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He sort of blew himself up when he said this.
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Old 12-08-2011, 12:22 PM   #11
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At this point in time, and given the lack of many good alternatives, I don't see anything wrong with the dividend stock approach vs holding treasuries that are paying next to nothing and that will likely take a big hit when rates creep up.
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Old 12-08-2011, 12:35 PM   #12
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I've had my AA pretty rich in equities. But from what I've seen and recall in studies, dividends are not the best determinant of value investing. It could be that higher dividend stocks will outperform in the near term though.

Equities really aren't a substitute for bonds IMO. Though I agree that bond real returns going forward are not likely to be juicy.
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Old 12-08-2011, 12:36 PM   #13
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At this point in time, and given the lack of many good alternatives, I don't see anything wrong with the dividend stock approach vs holding treasuries that are paying next to nothing and that will likely take a big hit when rates creep up.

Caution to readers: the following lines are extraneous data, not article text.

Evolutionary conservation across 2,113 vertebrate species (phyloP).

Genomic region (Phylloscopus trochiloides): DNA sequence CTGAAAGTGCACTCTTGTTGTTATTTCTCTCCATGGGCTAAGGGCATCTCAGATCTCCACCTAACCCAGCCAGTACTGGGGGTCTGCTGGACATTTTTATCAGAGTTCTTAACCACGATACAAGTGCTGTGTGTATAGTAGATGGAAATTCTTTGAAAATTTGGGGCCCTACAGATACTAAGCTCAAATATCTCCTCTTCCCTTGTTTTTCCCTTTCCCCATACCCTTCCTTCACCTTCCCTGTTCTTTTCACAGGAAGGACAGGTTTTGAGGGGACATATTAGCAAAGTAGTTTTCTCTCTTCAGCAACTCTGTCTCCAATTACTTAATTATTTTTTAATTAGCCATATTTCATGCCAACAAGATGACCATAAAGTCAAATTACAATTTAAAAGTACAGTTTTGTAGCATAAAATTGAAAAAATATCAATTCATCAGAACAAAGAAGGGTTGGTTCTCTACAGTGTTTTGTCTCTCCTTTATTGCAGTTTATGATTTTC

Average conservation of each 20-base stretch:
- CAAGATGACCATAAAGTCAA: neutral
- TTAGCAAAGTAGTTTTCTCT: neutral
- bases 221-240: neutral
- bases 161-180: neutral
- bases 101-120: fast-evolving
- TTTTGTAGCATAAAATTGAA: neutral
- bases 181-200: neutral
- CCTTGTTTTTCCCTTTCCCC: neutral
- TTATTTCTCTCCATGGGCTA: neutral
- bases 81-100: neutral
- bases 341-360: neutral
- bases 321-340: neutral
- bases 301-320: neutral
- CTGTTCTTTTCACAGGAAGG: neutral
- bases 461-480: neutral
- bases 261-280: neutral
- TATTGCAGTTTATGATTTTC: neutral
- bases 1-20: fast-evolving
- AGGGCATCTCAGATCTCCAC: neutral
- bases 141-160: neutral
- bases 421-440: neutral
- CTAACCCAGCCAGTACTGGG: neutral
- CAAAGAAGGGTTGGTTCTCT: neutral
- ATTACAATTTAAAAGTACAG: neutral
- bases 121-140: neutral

Fair question, but you can pretty well predict the downside for bonds, not so for dividend paying equities which may have a big upside or a downside far greater than bonds. So you are taking on more risk, not a substitute for bonds. No right answer that I know of...
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Old 12-08-2011, 01:00 PM   #14
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Fair question, but you can pretty well predict the downside for bonds, not so for dividend paying equities which may have a big upside or a downside far greater than bonds. So you are taking on more risk, not a substitute for bonds. No right answer that I know of...
Well if your treasuries (especially longer term ones) see a big uptick in rates the downside will also be great. In this environment, I feel there is a valid case for spreading your bets across different types of dividend paying investments (stocks, bonds, preferreds, CEF) vs staying only in traditional safe havens treasuries that pay close to nothing. Of course if you don't want to monitor closely, such approach may not be to your liking, especially if you are a buy and hold indexer.
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Old 12-08-2011, 01:07 PM   #15
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Well if your treasuries (especially longer term ones) see a big uptick in rates the downside will also be great.
Not as great as equities if history is any indication. If there's a financial meltdown (not a prediction), bonds and cash returning next to nothing or somewhat negative real returns may be preferrable to equities - which is what the non-equity portions of our AA's are for.
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In this environment, I feel there is a valid case for spreading your bets across different types of dividend paying investments (stocks, bonds, preferreds, CEF) vs staying only in traditional safe havens treasuries that pay close to nothing.